The Man with the Compound Eyes
Wu Ming-Yi (translated by Darryl Sterk)
On Wayo Wayo, an isolated (and wholly invented) South Pacific island, in the near future, 15-year-old Atile’i comes of age and, as the tradition of his people dictates with regard to second sons, is sent out onto the ocean alone, as a sacrifice to the sea god, never to return. The currents lock him into a tide of discarded waste, a so-called ‘trash vortex’, that eventually washes up on the shores of Taiwan.
Meanwhile, Alice Shih, a literature professor contemplating suicide following the disappearance of her husband and son in a mountain accident, is forced to put her plans on hold when a media frenzy descends on her coastal home-town to record the ecological disaster. It is she who rescues Atile’i from the mess, and they escape to the tranquillity of the mountains and begin to live for one another.
Atile’i and Alice are the main players in a poetic and extremely pertinent ecological fairy tale, but much of what gives this novel its gravitas is to be found in the careful interweaving of various other narratives, including those of a Norwegian marine biologist and her activist father, a German geologist, and, in particular, a pair of captivating Taiwanese aborigines: Dahu, a tribal mountain guide, and Hafay, a lonely masseuse with ambitions to opening her own café. The result, which fuses the magic realism of old dynasty storytelling with a deeply resonant and extremely pertinent intellectuality, presents a striking portrait of the marginalised in society and also the challenges faced by old traditions and cultures in the face of sweeping modernism.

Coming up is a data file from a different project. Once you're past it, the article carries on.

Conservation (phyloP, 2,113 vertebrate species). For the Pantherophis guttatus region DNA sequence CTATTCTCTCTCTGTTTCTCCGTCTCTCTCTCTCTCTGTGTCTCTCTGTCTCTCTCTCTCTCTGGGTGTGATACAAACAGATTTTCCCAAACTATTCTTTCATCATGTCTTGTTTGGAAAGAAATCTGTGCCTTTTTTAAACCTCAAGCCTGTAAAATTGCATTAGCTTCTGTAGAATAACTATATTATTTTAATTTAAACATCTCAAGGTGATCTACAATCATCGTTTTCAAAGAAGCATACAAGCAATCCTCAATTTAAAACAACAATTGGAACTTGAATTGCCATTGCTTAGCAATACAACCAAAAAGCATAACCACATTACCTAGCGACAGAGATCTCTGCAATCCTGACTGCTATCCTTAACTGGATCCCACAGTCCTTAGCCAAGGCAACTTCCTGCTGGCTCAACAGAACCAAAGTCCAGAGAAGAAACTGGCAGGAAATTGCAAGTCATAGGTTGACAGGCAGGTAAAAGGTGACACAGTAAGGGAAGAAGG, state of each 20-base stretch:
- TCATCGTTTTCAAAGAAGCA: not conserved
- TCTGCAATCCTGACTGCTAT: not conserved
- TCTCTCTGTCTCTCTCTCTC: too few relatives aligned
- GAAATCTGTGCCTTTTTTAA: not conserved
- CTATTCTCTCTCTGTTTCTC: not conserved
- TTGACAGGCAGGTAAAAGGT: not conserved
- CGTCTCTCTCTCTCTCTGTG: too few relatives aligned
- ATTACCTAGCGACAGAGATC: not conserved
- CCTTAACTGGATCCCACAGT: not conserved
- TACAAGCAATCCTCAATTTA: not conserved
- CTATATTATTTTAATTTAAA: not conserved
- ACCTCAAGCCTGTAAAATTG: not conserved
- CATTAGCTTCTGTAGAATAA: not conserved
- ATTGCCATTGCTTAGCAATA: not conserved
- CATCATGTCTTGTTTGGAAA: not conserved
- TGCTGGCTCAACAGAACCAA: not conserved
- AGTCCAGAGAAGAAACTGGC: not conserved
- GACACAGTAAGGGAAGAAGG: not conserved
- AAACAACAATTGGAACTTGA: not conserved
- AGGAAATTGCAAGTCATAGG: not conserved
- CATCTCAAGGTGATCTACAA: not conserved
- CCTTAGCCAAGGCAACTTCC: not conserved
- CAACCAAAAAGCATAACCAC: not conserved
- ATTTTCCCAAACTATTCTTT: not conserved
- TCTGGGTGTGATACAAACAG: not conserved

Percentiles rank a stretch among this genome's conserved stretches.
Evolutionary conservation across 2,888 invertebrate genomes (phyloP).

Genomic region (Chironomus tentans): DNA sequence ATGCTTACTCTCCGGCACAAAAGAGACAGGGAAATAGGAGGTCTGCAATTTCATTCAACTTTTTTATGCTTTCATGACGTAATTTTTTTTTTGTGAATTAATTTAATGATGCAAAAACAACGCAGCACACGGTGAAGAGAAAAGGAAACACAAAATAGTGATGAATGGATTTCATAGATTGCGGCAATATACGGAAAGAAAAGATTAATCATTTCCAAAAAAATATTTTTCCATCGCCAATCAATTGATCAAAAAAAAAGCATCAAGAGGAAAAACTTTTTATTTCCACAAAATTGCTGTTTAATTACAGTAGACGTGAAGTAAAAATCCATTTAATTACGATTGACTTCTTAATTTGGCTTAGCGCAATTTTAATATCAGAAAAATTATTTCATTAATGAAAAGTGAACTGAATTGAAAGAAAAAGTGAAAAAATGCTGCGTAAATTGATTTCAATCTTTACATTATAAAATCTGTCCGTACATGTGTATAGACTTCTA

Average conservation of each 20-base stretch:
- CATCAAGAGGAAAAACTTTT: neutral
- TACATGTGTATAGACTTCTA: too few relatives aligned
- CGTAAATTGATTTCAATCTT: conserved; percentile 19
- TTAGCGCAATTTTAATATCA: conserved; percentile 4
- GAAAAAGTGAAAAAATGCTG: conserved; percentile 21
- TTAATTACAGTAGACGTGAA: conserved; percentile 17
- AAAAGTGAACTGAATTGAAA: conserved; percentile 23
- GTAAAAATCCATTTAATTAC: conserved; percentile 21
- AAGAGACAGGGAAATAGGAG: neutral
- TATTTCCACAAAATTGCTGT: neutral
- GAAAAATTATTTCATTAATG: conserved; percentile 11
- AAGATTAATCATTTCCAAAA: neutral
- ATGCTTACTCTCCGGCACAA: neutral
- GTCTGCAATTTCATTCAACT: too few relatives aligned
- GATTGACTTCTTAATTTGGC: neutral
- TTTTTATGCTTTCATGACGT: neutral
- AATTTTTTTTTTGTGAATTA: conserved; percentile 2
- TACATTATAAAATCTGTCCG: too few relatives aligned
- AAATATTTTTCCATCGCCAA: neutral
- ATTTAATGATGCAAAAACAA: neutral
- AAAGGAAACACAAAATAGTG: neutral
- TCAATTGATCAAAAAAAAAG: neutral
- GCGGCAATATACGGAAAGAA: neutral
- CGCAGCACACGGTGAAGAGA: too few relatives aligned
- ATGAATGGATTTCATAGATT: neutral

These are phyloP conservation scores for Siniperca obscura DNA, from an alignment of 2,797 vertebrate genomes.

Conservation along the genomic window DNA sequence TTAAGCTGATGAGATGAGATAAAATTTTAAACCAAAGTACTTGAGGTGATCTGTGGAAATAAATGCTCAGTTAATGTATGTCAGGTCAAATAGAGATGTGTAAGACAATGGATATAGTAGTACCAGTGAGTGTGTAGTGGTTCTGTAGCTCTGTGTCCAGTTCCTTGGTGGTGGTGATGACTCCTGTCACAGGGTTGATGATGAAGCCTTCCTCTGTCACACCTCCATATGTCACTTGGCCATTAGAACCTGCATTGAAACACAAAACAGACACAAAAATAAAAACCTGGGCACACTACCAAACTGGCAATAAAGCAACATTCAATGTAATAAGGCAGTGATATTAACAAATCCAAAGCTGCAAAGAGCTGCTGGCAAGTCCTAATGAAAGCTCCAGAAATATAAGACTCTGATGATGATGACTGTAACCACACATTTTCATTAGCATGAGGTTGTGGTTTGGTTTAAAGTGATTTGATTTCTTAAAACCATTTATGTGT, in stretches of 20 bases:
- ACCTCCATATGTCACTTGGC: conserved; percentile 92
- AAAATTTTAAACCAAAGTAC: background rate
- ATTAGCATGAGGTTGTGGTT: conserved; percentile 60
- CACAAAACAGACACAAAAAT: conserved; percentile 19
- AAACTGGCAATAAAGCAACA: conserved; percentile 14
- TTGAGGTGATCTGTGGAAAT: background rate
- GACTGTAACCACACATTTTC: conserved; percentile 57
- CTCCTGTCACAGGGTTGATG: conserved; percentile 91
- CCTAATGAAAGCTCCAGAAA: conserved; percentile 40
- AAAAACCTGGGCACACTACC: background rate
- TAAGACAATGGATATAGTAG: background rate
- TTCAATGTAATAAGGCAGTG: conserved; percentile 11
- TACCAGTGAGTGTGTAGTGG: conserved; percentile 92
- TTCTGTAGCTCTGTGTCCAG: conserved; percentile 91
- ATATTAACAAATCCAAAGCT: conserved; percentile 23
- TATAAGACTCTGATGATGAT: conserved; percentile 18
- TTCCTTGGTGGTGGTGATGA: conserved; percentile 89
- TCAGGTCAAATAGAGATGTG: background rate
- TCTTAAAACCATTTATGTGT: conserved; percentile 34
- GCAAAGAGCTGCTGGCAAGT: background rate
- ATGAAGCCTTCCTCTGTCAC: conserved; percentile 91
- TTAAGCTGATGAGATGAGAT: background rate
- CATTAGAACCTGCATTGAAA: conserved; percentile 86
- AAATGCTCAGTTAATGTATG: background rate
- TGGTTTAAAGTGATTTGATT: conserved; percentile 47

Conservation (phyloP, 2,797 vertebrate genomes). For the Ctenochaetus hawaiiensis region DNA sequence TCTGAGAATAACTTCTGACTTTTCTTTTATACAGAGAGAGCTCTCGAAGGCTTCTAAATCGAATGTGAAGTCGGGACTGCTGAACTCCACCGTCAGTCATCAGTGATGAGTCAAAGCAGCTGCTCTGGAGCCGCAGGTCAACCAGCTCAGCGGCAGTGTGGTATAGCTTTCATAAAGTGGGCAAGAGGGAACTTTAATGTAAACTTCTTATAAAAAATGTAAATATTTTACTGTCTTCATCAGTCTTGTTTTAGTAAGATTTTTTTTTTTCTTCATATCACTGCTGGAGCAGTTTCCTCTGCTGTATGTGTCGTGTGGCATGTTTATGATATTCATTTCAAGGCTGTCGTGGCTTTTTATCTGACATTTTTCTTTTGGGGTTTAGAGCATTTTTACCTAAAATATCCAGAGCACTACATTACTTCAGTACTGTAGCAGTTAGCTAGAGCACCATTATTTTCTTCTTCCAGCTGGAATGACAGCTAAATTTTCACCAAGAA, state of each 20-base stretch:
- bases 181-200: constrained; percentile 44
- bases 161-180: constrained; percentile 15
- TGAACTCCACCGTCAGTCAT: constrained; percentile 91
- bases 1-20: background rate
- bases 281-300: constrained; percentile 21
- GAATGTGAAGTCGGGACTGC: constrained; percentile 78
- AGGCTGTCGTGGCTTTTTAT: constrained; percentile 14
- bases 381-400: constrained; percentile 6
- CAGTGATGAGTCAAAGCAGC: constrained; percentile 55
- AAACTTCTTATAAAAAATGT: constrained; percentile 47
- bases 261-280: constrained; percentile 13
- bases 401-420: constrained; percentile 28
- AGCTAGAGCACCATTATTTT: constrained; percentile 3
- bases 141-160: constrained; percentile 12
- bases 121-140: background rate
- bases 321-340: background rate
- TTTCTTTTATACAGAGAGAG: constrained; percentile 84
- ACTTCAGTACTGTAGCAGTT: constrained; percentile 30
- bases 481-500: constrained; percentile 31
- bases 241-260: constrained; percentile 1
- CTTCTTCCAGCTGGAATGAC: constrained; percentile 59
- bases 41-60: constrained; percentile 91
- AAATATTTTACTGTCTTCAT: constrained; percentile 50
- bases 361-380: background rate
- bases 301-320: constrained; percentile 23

Asian fiction has been gaining a tenuous but not insignificant foothold with western audiences of late. Japan’s Haruki Murakami enjoys worldwide super-stardom, and China’s Mo Yan was honoured with the 2012 Nobel Prize for Literature. However, despite a vibrant publishing industry and notable history of letters, Taiwan has yet to enjoy much in the way of international recognition. This may be about to change.
Wu Ming-Yi has already forged a diverse career for himself as an artist, academic and environmental activist. He is the author of two well-received non-fiction books on butterflies, and has won several national awards for his fiction. The Man with the Compound Eyes, his fourth novel, is his first to garner attention abroad, having earned effusive praise from the likes of Margaret Atwood and Ursula Le Guin, two authors well versed in world-building. Comparisons have already been drawn with the work of Murakami, David Mitchell, and Yann Martel, but The Man with the Compound Eyes might actually be something even more sophisticated and exciting: a novel of genuinely rich originality that considers man’s relationships both with nature and with himself.
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